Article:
As you may have heard, Manuel Zelaya has returned to Honduras and is in the Brazilian embassy. The government has responded to wide spread protests by imposing a curfew that has been extended repeatedly. Andrew Clouse, a friend of mine serving with MCC in Honduras, has a eye opening reminder of how devastating a curfew can be for those with only enough money to buy food a day at a time. From his post, Laying Siege:
Consider that many people here live day to day, buying only what they need for the day because it is all they can afford. Additionally, many people depend on the wages they receive every single day selling tortillas, fruit, vegetables, housewhares, etc., in order to buy the food they need. If everyone is in curfew, they don’t sell. Add to that the fact that many of the corner stores where many people buy their rice and beans are running out of food, because the distribution trucks are not allowed on the streets. This is after only one day.
Supposedly, the curfew is supposed to be ending right about now (6 am Honduras time). It seems like the situation is at boiling point and the future of the coup government will be decided in the next 24 hours or so.
I’ve been following the coup in Honduras and the resistance to it quite closely this summer, although I haven’t written much about it since I didn’t feel like I had much original to say. I still don’t have anything profound, but I do have accumulated links, images and videos that you might find interesting.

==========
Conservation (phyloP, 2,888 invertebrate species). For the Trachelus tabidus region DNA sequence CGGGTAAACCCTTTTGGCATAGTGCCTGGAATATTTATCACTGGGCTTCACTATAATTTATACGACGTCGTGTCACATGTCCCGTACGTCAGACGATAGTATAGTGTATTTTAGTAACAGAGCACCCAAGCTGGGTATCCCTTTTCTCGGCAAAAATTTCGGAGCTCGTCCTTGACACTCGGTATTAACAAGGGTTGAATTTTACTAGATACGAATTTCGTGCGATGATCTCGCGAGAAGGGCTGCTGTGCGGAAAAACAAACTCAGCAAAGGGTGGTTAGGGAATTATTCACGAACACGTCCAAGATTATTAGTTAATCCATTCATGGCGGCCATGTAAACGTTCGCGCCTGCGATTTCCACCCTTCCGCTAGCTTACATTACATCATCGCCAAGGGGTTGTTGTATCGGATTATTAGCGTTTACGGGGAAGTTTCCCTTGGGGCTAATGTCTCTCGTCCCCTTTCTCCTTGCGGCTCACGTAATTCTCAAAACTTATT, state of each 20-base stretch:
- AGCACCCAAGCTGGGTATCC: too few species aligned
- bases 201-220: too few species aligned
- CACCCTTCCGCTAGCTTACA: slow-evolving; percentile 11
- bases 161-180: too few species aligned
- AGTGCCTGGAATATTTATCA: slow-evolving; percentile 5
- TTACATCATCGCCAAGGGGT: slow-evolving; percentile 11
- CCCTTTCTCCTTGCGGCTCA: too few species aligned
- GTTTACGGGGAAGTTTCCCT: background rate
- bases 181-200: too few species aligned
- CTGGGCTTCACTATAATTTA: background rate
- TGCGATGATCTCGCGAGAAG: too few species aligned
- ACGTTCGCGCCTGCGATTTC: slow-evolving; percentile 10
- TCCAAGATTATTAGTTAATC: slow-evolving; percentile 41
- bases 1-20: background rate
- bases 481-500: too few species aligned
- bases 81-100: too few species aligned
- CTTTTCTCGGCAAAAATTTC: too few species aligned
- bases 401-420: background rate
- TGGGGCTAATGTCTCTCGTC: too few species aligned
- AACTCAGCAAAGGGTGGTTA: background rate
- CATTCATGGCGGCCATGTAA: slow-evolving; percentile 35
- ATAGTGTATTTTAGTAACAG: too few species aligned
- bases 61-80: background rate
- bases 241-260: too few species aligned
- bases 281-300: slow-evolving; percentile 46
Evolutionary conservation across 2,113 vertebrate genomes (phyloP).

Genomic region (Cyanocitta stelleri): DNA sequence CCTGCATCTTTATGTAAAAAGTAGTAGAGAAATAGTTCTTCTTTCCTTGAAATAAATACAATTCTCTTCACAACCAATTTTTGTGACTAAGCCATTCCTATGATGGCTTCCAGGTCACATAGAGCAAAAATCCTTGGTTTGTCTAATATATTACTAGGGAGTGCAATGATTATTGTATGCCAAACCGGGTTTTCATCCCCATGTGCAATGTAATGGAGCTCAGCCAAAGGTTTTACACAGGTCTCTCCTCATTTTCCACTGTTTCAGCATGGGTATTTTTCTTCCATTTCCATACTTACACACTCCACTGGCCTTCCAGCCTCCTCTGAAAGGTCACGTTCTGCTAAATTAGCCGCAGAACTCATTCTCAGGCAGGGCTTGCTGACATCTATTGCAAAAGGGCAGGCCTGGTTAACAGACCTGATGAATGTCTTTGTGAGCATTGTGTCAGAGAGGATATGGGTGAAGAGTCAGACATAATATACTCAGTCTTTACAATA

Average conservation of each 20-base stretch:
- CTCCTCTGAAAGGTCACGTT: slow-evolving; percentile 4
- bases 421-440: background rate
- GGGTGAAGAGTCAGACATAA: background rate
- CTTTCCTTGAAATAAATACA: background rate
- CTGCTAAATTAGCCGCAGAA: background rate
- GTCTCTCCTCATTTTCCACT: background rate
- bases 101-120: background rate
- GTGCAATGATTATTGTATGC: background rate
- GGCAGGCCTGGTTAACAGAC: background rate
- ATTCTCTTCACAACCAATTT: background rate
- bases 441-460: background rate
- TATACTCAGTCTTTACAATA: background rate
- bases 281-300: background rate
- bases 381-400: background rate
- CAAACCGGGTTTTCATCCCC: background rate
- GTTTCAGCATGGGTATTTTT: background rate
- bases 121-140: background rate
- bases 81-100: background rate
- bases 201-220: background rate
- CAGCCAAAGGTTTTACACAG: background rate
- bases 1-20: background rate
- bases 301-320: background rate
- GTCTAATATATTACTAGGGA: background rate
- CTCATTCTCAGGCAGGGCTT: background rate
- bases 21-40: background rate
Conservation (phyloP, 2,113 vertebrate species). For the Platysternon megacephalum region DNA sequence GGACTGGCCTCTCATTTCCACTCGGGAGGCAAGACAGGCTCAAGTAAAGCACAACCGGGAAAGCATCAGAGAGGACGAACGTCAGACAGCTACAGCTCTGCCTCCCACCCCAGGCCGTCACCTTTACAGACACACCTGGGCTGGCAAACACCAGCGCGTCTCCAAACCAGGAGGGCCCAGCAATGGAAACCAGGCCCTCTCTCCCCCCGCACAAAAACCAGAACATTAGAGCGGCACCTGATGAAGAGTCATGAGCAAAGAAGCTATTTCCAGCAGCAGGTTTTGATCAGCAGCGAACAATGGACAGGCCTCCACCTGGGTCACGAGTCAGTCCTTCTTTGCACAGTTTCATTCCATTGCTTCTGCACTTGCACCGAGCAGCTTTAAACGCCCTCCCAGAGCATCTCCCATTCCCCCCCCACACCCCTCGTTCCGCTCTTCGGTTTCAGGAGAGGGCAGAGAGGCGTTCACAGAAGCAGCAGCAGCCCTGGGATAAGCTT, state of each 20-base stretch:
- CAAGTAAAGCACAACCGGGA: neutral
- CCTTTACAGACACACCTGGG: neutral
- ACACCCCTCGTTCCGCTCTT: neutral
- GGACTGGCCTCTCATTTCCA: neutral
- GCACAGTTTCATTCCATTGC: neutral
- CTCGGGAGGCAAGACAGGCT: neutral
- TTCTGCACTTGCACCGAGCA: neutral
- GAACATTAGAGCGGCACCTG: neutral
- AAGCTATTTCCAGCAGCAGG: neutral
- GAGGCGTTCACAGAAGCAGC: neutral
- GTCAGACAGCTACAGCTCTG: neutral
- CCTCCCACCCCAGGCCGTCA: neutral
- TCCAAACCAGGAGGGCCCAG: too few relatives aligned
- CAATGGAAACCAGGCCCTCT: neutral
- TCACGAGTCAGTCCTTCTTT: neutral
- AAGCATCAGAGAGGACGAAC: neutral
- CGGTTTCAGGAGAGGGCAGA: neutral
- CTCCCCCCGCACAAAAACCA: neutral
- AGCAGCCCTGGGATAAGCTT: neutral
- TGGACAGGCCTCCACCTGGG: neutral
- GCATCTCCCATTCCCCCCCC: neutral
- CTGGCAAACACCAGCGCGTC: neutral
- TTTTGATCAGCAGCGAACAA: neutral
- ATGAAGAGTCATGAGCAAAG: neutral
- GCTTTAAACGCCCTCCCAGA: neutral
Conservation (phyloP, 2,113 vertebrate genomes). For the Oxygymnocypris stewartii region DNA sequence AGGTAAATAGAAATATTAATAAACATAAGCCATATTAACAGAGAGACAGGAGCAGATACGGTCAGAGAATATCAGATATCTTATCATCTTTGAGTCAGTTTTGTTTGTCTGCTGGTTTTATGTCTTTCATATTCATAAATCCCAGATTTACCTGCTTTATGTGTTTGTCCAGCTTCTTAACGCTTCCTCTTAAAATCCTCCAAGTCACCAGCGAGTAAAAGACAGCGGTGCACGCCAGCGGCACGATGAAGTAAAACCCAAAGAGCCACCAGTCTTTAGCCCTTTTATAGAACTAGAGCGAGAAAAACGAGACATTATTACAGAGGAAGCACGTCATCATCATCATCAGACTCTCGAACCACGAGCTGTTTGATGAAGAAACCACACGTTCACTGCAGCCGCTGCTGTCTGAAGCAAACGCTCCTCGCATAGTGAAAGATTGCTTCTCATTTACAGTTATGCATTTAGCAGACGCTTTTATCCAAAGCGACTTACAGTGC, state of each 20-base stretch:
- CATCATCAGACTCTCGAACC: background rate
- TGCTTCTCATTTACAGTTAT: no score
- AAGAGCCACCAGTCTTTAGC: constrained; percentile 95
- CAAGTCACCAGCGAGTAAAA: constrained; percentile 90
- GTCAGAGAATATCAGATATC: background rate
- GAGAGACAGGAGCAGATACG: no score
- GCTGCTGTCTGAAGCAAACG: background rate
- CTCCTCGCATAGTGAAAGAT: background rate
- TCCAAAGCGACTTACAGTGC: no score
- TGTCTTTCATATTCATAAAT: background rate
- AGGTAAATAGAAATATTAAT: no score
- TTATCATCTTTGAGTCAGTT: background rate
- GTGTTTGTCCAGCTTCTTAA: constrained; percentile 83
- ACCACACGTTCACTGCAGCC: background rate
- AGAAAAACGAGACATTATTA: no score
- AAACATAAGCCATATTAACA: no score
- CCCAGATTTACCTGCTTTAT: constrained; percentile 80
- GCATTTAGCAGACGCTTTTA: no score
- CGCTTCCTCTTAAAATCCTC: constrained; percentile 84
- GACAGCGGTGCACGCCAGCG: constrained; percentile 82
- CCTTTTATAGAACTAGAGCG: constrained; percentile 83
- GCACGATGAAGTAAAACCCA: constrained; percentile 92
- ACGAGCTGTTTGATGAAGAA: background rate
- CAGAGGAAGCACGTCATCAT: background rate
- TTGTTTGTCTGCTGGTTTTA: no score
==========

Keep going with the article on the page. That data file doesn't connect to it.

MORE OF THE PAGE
I’ve been surprised by the ambivalence expressed in the few pieces I’ve found in the Mennonite press (for example, No good side in the coup). On the other hand, I’ve been getting non-stop invitations to join emergency delegations from Latin American solidarity groups (Read one delegation report here) as well as Action alerts urging me to call my representatives (one from two days ago).
If you’re interested in getting a good overview of the popular resistance the coup, I recommend this news report from Real News (via Jeremy at the Quixote center). Aside from the nastiness of the coup leaders tactics, the key message seems to be that a wide swath of Hondurans have engaged with the resistance the coup. And its not just about Zelaya:
It appears that, whether or not Zelaya returns to power, the wide spread movement against the coup will have changed the Honduran political landscape for ever. What do you all think? What have you been reading?
Update: Here’s an excellent news report from Realnews.com on the last 48 hours of developments. These are the same folks who did the video above. One key point they make is pointing out why amnesty for the coup planners is not acceptable to the coup resistance. Turns out the coup leaders are the same people who got amnesty for their human rights violations in the 90’s:
If you found this post interesting, you might like to read these posts as well:
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